Random Access Movement
Random Access Movement (RAM) was a collaboration between myself, artist Allison Kudla and choreographer Elizabeth Spatz. This piece utilizes data collected from the audience before the show to control the order of discrete sections. No two performances of the piece were the same, and all reflected the audience energy data from which they were drawn.
This was a rare piece to work on in that the dance was the first element completed. Elizabeth was pregnant and due about a month before the piece was to premiere, so she was finishing the creation of the dance right about the time I joined the project. Her desire was to use data collected from audience activity to control the order of several discrete sections. Each section is open-ended and contains improvised dance of an indeterminate length, based upon rules that each dancer memorized. The dance is as much an experiment in improv as it is in communication and coordination.
For the performance, the dancers received section change cues from the lights designed by lighting designer Michael Wellborn. Each lighting cue was tailored to each section so that the dancers could quickly and easily tell when to change. The original idea involved putting the lighting cues under complete computer control, but was reduced to the computer calling changes to the crew.
The only other visual element happened before the show. Since we needed to collect audience data, we placed the camera at center stage with a spot light on it so that it would be sure to be noticed by the audience. We also made an effort to be noticed striking the camera from the stage before the show.
To enhance the difference between sections, I created several vignettes of sound that could be played in any order, for any length of time. Each section consists of stochastically organized material with an overall gestural shape that is generated in real time. There exist similarities between the various sections so that there is an overall ‘feel’ to the piece, and not just a selection of random events.
There are three basic 'sounds' that mix in different ways to create each section:
- a jittery wavetable oscillator instrument with 9 different wavetable featuring different strength harmonic series
- band-limited noise with variable center frequency and envelope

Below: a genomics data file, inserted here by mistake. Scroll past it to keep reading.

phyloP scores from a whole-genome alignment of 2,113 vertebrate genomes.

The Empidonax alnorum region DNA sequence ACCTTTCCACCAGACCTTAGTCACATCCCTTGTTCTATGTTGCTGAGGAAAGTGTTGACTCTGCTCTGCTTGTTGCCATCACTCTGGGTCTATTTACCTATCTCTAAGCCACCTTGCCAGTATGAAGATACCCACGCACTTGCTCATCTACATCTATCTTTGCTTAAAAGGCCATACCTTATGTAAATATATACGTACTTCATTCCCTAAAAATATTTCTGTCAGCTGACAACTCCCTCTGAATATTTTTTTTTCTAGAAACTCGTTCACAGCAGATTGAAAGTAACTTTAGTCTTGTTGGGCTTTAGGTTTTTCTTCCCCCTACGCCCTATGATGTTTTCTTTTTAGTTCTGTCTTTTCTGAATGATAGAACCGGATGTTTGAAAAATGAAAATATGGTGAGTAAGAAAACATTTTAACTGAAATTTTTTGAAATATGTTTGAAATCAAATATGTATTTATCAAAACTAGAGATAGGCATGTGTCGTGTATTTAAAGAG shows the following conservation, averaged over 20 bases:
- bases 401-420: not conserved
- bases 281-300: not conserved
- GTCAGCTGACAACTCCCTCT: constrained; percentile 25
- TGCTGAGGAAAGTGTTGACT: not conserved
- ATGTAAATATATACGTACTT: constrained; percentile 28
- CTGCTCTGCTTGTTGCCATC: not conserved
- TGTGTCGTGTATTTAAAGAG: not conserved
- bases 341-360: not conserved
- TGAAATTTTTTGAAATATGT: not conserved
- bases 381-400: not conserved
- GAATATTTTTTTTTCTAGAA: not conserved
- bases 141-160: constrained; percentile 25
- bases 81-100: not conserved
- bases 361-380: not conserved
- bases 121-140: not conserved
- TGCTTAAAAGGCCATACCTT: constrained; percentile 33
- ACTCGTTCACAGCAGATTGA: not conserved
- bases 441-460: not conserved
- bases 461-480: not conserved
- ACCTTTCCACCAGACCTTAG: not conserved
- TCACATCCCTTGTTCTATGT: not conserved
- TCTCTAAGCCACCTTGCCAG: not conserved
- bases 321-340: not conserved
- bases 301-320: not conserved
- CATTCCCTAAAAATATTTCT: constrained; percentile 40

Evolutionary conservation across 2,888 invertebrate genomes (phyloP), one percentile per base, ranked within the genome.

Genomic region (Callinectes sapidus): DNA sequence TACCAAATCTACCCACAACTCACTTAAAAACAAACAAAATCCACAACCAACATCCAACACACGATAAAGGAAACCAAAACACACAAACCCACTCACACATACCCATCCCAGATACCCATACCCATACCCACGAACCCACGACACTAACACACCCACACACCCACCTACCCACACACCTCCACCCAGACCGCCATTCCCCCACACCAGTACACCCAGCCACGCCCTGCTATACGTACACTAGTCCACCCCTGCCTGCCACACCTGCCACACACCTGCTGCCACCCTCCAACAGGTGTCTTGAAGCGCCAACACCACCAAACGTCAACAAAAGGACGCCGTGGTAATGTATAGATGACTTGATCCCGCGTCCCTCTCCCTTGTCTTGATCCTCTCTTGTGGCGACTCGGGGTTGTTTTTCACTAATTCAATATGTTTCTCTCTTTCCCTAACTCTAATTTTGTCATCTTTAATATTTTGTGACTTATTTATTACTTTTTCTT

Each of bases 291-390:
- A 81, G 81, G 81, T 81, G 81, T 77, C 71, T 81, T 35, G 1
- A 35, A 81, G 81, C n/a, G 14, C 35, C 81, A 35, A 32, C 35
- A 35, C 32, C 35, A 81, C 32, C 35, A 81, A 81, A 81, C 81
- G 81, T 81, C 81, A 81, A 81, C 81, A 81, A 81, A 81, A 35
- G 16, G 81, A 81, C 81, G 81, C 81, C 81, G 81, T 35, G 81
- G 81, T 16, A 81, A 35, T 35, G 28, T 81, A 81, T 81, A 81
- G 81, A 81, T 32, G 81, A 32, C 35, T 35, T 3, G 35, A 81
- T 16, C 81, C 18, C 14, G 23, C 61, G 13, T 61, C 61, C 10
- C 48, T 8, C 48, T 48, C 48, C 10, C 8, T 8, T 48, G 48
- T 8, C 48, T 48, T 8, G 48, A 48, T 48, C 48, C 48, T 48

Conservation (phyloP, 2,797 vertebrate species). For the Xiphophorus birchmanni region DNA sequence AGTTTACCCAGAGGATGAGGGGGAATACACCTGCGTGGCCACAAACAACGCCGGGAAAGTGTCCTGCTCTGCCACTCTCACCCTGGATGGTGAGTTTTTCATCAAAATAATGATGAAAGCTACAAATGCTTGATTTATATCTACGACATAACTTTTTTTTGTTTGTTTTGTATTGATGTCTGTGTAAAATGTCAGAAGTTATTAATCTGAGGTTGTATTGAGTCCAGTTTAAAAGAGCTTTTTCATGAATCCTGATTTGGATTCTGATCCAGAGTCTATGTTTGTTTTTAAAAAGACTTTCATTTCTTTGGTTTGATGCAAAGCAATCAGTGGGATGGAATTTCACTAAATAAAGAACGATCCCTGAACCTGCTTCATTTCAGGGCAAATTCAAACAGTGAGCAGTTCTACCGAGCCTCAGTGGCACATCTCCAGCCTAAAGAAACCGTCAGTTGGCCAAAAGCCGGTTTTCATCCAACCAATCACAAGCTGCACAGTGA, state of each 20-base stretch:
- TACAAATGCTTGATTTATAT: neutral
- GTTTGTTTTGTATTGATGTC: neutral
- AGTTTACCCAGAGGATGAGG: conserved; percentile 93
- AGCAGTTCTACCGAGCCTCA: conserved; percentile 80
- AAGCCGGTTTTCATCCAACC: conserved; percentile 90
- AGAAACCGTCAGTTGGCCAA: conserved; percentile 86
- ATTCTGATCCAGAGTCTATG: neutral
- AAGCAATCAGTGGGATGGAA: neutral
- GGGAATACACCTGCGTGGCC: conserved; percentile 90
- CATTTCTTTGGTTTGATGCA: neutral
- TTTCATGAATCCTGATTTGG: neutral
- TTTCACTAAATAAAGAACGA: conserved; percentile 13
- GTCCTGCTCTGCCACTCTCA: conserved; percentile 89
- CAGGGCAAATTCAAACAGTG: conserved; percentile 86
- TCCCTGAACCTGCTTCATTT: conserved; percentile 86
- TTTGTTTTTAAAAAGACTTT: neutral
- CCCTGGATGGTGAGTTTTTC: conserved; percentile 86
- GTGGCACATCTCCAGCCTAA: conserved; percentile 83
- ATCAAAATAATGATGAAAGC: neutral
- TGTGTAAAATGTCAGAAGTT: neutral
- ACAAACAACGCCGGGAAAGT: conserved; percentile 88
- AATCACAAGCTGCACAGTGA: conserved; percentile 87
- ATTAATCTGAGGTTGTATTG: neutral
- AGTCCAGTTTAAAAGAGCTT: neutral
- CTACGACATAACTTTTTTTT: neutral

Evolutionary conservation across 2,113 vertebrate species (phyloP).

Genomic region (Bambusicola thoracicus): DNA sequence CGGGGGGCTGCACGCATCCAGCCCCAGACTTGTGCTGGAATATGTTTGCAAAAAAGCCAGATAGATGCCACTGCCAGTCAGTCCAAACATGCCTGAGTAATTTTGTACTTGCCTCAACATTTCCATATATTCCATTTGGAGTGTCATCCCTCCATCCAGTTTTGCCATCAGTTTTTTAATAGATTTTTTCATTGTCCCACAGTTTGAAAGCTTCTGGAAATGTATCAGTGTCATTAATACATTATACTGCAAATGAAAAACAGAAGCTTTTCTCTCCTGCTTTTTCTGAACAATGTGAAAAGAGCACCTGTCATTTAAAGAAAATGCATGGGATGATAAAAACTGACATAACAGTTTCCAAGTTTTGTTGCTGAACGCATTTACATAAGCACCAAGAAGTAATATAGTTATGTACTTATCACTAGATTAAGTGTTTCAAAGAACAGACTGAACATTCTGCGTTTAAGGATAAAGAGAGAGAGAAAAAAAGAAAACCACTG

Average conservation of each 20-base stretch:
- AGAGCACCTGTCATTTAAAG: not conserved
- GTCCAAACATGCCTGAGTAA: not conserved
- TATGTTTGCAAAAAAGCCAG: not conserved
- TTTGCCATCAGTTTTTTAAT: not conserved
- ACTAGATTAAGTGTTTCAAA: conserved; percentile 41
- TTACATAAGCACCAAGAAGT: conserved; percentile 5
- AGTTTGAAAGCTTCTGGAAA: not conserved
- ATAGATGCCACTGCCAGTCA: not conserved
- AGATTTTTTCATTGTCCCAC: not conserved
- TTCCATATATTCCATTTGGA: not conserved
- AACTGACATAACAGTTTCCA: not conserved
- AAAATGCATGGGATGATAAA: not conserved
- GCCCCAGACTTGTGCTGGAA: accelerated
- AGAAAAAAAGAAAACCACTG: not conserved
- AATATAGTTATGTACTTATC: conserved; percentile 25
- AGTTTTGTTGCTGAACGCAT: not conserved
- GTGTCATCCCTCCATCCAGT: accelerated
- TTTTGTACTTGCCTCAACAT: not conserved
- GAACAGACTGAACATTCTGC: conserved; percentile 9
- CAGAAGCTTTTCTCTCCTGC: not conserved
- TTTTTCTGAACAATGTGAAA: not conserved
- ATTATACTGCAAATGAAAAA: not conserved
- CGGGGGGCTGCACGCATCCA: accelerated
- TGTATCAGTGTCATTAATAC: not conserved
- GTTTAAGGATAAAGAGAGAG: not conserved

- granularized vocal sounds played a with different speeds and durations
To compose the music, I video-taped a rehearsal with each section separated out so that I could sync the sound and video. During the course of rehearsals, I modified the music to fit a wider range of time and used top level envelopes to determine aspects such as density, duration, and pitch. I focused more on the structural needs of the open form design than on the quality of sound, so that I could use the sound to emphasize the differences between sections and move the piece along with the gestural construction of the sound.
The SuperCollider3 code for RAM can be found here:
data collection algorithm
The order of sections in the piece is determined by data collected by video taping the audience before the show taking their seats. It was our intention that the energy levels of the audience would map into the energy level of the piece. To determine this, Allison and I created an algorithm that uses Jitter to compare the pixel differences from frame to frame and writes this information into a table of values that fluctuates over time. The sections are ranked in order from lowest energy to highest energy and the table is normalized to a range of nine values. This table is read in real time during the performance to determine the next section and its duration. The code actually 'calls' the lighting changes using the built-in Mac speech functions.
The MAX/MSP/Jitter code can be found here:
Random Access Movement was performed May 18-21, 2006 at the Meany Studio Theatre, UW campus.